Twenty-nine carries into the heaviest lifting he's ever known as a collegian, Shane Vereen was as pristine as a blade of rubberized turf.
That's his version of the truth, and he's sticking to it.
"It was different than normal," was as far from the script as Vereen would venture Saturday night, after helping Cal to a grinding 24-16 victory over Arizona. "But mentally and physically I was prepared. Coach G (Ron Gould, Cal's running backs coach) did a good job during the week getting me ready."
The special preparation was in order because Cal came into Saturday's game without its best offensive chess piece, tailback Jahvid Best. Still recovering from the heart-stopping fall he took in the Bears' previous game, Best's role against Arizona was strictly inspirational. He observed the pregame coin flip. He walked the home sideline, wearing his familiar No. 4.
But there was no way he was going to play just seven days after suffering a severe concussion. That meant Vereen would have to work a double shift — taking the 15.7 carries Best had averaged through nine games, plus the 8.3 he himself had averaged, plus a half-dozen more for good measure.
With 1:30 to play and Cal clinging to a two-point lead, it was looking like a pretty good plan. Vereen, with 98 yards rushing, had been a reasonable facsimile of a sure thing in a game in which nothing had come easily to either side. The Bears had just taken over on downs at their own 39.
Then Vereen took the ball for his 30th carry and a pretty good plan became a work of genius. He blew through the left side of the line and flew downfield as if he'd just rolled out of bed. His 61-yard touchdown run put Cal up by eight.
"We'd been running (to the) strong side all game," he said. "They finally flowed (in that direction) and the backside was wide open."
It had all the earmarks of a coup de gras until a botched snap foiled the extra point attempt. Instead of leading by an unassailable nine points with 1:21 to play, the lead remained a hypothetically assailable eight.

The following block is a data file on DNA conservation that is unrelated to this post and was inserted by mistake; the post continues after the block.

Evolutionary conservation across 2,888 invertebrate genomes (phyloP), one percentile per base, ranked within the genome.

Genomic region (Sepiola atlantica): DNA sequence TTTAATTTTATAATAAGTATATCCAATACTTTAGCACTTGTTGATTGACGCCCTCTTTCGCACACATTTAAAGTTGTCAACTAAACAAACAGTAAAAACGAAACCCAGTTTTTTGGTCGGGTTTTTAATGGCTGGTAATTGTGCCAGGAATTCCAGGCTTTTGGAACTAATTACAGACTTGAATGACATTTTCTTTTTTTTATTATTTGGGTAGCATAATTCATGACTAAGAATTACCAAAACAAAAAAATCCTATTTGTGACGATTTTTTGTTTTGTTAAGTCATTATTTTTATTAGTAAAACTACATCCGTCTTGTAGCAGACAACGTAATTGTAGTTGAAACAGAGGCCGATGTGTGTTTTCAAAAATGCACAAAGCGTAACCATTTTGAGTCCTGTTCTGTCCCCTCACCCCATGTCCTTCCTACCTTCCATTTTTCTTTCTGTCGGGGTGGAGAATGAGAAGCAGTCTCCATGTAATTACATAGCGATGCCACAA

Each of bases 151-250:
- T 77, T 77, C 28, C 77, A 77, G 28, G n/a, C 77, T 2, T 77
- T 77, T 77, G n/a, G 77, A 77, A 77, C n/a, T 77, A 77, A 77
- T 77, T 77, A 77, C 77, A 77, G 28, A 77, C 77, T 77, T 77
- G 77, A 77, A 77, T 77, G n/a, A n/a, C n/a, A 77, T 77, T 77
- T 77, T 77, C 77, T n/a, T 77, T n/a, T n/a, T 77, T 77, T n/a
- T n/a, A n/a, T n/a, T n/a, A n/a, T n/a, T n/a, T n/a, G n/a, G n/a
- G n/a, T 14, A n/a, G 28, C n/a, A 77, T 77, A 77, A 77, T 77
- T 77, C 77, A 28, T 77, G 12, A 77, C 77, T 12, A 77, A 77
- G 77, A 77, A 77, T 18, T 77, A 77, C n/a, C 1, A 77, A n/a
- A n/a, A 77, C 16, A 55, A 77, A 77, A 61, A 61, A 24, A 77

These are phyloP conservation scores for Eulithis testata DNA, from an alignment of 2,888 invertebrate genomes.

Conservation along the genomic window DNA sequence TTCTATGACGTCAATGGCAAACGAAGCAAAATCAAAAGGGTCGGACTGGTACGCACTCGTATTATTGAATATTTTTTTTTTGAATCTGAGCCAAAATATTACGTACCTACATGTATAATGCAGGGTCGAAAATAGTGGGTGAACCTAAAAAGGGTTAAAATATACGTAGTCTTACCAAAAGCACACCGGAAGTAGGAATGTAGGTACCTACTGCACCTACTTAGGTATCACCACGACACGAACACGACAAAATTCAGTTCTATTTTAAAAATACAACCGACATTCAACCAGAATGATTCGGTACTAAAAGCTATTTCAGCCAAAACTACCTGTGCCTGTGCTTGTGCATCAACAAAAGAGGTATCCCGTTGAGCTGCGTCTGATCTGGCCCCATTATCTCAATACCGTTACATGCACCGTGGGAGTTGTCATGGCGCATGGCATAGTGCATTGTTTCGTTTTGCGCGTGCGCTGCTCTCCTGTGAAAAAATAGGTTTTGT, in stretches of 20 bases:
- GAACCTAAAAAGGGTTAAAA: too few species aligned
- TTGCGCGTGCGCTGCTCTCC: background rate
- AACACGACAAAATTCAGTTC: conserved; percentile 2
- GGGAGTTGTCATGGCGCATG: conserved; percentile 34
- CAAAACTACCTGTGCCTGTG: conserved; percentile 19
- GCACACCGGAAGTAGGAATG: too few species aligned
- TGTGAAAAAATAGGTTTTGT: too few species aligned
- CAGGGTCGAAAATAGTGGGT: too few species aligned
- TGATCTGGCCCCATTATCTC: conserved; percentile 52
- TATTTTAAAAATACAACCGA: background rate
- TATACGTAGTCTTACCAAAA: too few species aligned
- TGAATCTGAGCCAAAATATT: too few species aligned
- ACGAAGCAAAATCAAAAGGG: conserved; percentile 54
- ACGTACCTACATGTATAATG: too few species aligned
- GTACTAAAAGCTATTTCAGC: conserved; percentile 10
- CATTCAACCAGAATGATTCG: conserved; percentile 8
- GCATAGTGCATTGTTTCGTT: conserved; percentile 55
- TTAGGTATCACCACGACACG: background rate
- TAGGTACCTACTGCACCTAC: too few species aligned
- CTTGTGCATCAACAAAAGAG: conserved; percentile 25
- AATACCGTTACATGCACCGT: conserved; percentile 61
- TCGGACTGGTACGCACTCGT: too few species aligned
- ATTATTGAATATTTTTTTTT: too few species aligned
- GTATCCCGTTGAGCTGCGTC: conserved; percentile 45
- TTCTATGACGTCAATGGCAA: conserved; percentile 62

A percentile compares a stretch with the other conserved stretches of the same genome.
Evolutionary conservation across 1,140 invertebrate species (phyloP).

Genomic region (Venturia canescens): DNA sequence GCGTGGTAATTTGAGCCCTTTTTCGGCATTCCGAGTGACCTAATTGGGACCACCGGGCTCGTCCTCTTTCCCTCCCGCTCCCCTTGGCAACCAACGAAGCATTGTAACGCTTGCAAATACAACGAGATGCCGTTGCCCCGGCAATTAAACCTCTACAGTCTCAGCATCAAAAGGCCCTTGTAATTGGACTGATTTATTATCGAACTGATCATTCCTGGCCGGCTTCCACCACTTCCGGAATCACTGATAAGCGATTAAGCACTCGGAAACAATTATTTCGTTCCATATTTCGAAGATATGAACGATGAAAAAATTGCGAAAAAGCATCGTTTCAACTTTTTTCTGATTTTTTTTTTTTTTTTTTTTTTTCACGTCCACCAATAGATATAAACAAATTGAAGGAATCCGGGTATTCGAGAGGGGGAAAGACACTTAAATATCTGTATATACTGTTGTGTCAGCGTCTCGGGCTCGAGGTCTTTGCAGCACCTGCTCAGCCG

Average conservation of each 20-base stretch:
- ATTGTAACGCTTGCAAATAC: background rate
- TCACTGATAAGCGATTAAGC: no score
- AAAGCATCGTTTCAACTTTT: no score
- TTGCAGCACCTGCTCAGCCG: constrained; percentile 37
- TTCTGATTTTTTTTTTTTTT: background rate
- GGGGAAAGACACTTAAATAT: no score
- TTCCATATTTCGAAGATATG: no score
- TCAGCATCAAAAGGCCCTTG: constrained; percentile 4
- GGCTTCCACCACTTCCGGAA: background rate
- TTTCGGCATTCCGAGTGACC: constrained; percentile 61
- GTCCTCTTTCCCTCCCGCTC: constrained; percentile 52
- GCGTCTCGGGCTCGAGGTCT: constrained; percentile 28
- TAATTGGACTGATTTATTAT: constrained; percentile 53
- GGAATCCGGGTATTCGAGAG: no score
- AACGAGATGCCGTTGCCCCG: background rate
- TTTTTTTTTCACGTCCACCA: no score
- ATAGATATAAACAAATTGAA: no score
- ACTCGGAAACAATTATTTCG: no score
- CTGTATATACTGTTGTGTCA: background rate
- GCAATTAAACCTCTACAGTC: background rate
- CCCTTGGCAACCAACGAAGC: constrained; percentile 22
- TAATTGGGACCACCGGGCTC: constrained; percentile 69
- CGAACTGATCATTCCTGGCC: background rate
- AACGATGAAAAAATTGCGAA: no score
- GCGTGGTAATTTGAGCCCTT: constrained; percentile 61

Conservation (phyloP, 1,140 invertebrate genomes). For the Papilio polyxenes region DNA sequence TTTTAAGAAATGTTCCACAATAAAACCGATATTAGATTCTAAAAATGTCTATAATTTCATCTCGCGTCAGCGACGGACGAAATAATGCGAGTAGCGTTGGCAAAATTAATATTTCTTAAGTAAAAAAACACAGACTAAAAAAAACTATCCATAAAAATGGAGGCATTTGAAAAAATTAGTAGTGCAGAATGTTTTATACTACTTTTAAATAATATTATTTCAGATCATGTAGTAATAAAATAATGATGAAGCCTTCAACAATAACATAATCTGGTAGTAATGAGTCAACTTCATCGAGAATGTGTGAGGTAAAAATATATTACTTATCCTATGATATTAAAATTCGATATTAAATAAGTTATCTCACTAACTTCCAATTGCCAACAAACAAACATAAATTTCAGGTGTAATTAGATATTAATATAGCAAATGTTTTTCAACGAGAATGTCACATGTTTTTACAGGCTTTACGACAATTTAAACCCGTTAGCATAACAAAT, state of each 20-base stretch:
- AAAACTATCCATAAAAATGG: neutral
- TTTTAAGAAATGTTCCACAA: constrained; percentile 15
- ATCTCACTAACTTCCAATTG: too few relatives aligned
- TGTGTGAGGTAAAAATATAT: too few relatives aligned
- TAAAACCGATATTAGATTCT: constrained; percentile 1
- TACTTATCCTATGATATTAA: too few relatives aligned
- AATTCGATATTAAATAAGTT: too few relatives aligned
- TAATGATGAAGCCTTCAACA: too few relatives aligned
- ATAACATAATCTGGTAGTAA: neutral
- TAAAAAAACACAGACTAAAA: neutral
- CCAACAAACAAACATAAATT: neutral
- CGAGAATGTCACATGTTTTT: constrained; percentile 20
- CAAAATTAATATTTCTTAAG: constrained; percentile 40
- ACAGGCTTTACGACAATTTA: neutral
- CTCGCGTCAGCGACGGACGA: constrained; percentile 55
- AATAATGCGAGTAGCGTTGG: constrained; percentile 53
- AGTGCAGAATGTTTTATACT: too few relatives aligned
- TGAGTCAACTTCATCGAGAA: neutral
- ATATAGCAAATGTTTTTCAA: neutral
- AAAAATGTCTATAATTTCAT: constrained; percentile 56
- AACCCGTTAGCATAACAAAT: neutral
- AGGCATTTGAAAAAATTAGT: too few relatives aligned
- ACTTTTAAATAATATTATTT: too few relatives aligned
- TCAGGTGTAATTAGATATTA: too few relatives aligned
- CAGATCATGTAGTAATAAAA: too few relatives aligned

"My blood pressure went way up," said coach Jeff Tedford, likely understating his state of mind by an order of magnitude.
Then again, it seemed an oddly fitting turn of events given a) the game was the visual equivalent of a hacksaw screeching through rusted metal, and b) the long-goodbye nature of seniors day. Forced to make one last stop, Cal's defense did, sending coaches and players laughing and back-slapping off the field as if they'd had it in the bag all the way.
"We talked all week about the seniors' last opportunity to go down the tunnel and how we wanted to come back to that locker room," Tedford said. "Those guys have done a lot for this program. To see them go out this way at home is very deserving."
That, too, was oddly fitting. Even before his injury, there was no guarantee Best would return next season for his senior year at Cal. Now it seems almost unfathomable, with a potential windfall awaiting him at the professional level. Thus, Saturday's game was likely a sneak peak at next year's Cal offense, with Kevin Riley still at quarterback, most of the offensive line returning, and Vereen graduating from a complementary role to the team's alpha tailback.
His game — he finished with 159 yards on 30 carries — stands even larger in that context. Because despite his brave talk, Vereen moved gingerly in and out of the postgame interview room like a guy bound for a quiet night of ice bags and Ibuprofen.
"He's been banged up," Tedford said. "Sometimes he doesn't practice. He came up big. He ran hard and broke a lot of tackles. Shane was a work horse today."
He broke what seemed like two dozen tackles on one play, an end-around which was supposed to result in his second attempted pass as a collegian. Faced with a stiff rush, he somehow wiggled free, reversed field and gained nine years, making use of a superb block in which Riley wiped out two defenders.
He also took a handful of direct snaps in the Wildcat formation and caught a pass for 10 yards. It was the full dinner show, and the encore this Saturday at Stanford figures to be just as grueling and even more challenging.
Or, as Vereen will come to know it, the new normal.
Contact Gary Peterson at email@example.com.